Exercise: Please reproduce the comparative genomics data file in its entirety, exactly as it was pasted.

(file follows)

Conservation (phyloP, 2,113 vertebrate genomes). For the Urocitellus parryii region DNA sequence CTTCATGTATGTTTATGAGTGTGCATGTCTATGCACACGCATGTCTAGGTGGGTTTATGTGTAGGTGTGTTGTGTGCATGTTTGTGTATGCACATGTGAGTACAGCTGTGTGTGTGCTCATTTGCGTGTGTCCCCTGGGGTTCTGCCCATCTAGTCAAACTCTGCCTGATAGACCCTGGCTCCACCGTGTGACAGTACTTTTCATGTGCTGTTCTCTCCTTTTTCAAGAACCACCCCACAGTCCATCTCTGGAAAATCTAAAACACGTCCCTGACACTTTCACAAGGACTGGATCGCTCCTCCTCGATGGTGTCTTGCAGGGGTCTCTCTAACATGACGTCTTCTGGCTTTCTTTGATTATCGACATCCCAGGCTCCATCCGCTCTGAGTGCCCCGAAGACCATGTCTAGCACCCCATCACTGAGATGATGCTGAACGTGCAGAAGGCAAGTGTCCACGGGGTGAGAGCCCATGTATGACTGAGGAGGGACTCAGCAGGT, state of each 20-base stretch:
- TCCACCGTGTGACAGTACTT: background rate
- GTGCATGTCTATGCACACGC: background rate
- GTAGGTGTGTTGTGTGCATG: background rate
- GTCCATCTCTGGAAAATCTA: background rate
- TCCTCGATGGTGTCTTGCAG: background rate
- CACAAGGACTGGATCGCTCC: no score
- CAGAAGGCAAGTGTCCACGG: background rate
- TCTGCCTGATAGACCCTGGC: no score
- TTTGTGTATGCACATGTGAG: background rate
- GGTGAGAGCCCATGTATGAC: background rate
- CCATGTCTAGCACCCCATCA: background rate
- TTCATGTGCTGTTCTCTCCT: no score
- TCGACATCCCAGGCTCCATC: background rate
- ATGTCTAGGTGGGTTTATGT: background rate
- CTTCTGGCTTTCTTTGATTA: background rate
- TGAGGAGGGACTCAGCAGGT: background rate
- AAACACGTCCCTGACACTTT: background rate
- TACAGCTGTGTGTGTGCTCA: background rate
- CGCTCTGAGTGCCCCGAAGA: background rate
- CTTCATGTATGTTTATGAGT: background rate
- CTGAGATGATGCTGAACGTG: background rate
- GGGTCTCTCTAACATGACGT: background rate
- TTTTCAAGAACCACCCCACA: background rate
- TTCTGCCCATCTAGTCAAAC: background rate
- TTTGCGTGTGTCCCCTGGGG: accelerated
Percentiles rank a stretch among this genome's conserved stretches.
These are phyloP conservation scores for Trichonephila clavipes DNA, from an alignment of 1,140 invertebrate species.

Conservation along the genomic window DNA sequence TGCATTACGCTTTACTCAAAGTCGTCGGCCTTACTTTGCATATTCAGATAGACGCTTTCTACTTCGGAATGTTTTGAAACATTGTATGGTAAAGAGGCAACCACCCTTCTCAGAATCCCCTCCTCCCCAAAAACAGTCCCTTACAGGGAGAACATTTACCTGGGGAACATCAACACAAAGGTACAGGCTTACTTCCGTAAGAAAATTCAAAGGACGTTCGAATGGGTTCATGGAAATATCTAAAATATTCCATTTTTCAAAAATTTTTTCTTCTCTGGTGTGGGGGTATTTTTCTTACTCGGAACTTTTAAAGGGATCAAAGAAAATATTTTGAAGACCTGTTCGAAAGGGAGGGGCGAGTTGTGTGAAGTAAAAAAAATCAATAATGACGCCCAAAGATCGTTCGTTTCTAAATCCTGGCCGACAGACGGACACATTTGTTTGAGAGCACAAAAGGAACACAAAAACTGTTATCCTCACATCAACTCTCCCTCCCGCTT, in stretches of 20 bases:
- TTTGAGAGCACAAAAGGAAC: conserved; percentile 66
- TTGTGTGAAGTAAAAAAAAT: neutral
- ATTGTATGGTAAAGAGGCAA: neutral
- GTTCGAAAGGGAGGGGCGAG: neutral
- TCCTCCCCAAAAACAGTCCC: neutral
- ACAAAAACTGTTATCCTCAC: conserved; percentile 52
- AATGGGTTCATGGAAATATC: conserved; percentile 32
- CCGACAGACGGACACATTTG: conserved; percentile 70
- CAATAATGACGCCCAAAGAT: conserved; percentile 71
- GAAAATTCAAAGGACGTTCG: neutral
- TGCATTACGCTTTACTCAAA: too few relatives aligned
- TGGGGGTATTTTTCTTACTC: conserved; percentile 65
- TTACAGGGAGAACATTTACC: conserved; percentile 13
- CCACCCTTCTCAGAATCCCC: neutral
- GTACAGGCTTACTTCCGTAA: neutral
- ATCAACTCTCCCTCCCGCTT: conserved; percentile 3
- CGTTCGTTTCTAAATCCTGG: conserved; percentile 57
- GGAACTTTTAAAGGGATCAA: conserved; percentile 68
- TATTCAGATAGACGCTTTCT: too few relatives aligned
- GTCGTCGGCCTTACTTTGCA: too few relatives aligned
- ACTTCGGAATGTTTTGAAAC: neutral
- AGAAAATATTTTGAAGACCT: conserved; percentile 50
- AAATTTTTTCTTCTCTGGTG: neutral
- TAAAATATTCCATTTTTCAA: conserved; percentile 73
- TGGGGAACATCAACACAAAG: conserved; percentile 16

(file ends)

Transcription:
Conservation (phyloP, 2,113 vertebrate genomes). For the Urocitellus parryii region DNA sequence CTTCATGTATGTTTATGAGTGTGCATGTCTATGCACACGCATGTCTAGGTGGGTTTATGTGTAGGTGTGTTGTGTGCATGTTTGTGTATGCACATGTGAGTACAGCTGTGTGTGTGCTCATTTGCGTGTGTCCCCTGGGGTTCTGCCCATCTAGTCAAACTCTGCCTGATAGACCCTGGCTCCACCGTGTGACAGTACTTTTCATGTGCTGTTCTCTCCTTTTTCAAGAACCACCCCACAGTCCATCTCTGGAAAATCTAAAACACGTCCCTGACACTTTCACAAGGACTGGATCGCTCCTCCTCGATGGTGTCTTGCAGGGGTCTCTCTAACATGACGTCTTCTGGCTTTCTTTGATTATCGACATCCCAGGCTCCATCCGCTCTGAGTGCCCCGAAGACCATGTCTAGCACCCCATCACTGAGATGATGCTGAACGTGCAGAAGGCAAGTGTCCACGGGGTGAGAGCCCATGTATGACTGAGGAGGGACTCAGCAGGT, state of each 20-base stretch:
- TCCACCGTGTGACAGTACTT: background rate
- GTGCATGTCTATGCACACGC: background rate
- GTAGGTGTGTTGTGTGCATG: background rate
- GTCCATCTCTGGAAAATCTA: background rate
- TCCTCGATGGTGTCTTGCAG: background rate
- CACAAGGACTGGATCGCTCC: no score
- CAGAAGGCAAGTGTCCACGG: background rate
- TCTGCCTGATAGACCCTGGC: no score
- TTTGTGTATGCACATGTGAG: background rate
- GGTGAGAGCCCATGTATGAC: background rate
- CCATGTCTAGCACCCCATCA: background rate
- TTCATGTGCTGTTCTCTCCT: no score
- TCGACATCCCAGGCTCCATC: background rate
- ATGTCTAGGTGGGTTTATGT: background rate
- CTTCTGGCTTTCTTTGATTA: background rate
- TGAGGAGGGACTCAGCAGGT: background rate
- AAACACGTCCCTGACACTTT: background rate
- TACAGCTGTGTGTGTGCTCA: background rate
- CGCTCTGAGTGCCCCGAAGA: background rate
- CTTCATGTATGTTTATGAGT: background rate
- CTGAGATGATGCTGAACGTG: background rate
- GGGTCTCTCTAACATGACGT: background rate
- TTTTCAAGAACCACCCCACA: background rate
- TTCTGCCCATCTAGTCAAAC: background rate
- TTTGCGTGTGTCCCCTGGGG: accelerated
Percentiles rank a stretch among this genome's conserved stretches.
These are phyloP conservation scores for Trichonephila clavipes DNA, from an alignment of 1,140 invertebrate species.

Conservation along the genomic window DNA sequence TGCATTACGCTTTACTCAAAGTCGTCGGCCTTACTTTGCATATTCAGATAGACGCTTTCTACTTCGGAATGTTTTGAAACATTGTATGGTAAAGAGGCAACCACCCTTCTCAGAATCCCCTCCTCCCCAAAAACAGTCCCTTACAGGGAGAACATTTACCTGGGGAACATCAACACAAAGGTACAGGCTTACTTCCGTAAGAAAATTCAAAGGACGTTCGAATGGGTTCATGGAAATATCTAAAATATTCCATTTTTCAAAAATTTTTTCTTCTCTGGTGTGGGGGTATTTTTCTTACTCGGAACTTTTAAAGGGATCAAAGAAAATATTTTGAAGACCTGTTCGAAAGGGAGGGGCGAGTTGTGTGAAGTAAAAAAAATCAATAATGACGCCCAAAGATCGTTCGTTTCTAAATCCTGGCCGACAGACGGACACATTTGTTTGAGAGCACAAAAGGAACACAAAAACTGTTATCCTCACATCAACTCTCCCTCCCGCTT, in stretches of 20 bases:
- TTTGAGAGCACAAAAGGAAC: conserved; percentile 66
- TTGTGTGAAGTAAAAAAAAT: neutral
- ATTGTATGGTAAAGAGGCAA: neutral
- GTTCGAAAGGGAGGGGCGAG: neutral
- TCCTCCCCAAAAACAGTCCC: neutral
- ACAAAAACTGTTATCCTCAC: conserved; percentile 52
- AATGGGTTCATGGAAATATC: conserved; percentile 32
- CCGACAGACGGACACATTTG: conserved; percentile 70
- CAATAATGACGCCCAAAGAT: conserved; percentile 71
- GAAAATTCAAAGGACGTTCG: neutral
- TGCATTACGCTTTACTCAAA: too few relatives aligned
- TGGGGGTATTTTTCTTACTC: conserved; percentile 65
- TTACAGGGAGAACATTTACC: conserved; percentile 13
- CCACCCTTCTCAGAATCCCC: neutral
- GTACAGGCTTACTTCCGTAA: neutral
- ATCAACTCTCCCTCCCGCTT: conserved; percentile 3
- CGTTCGTTTCTAAATCCTGG: conserved; percentile 57
- GGAACTTTTAAAGGGATCAA: conserved; percentile 68
- TATTCAGATAGACGCTTTCT: too few relatives aligned
- GTCGTCGGCCTTACTTTGCA: too few relatives aligned
- ACTTCGGAATGTTTTGAAAC: neutral
- AGAAAATATTTTGAAGACCT: conserved; percentile 50
- AAATTTTTTCTTCTCTGGTG: neutral
- TAAAATATTCCATTTTTCAA: conserved; percentile 73
- TGGGGAACATCAACACAAAG: conserved; percentile 16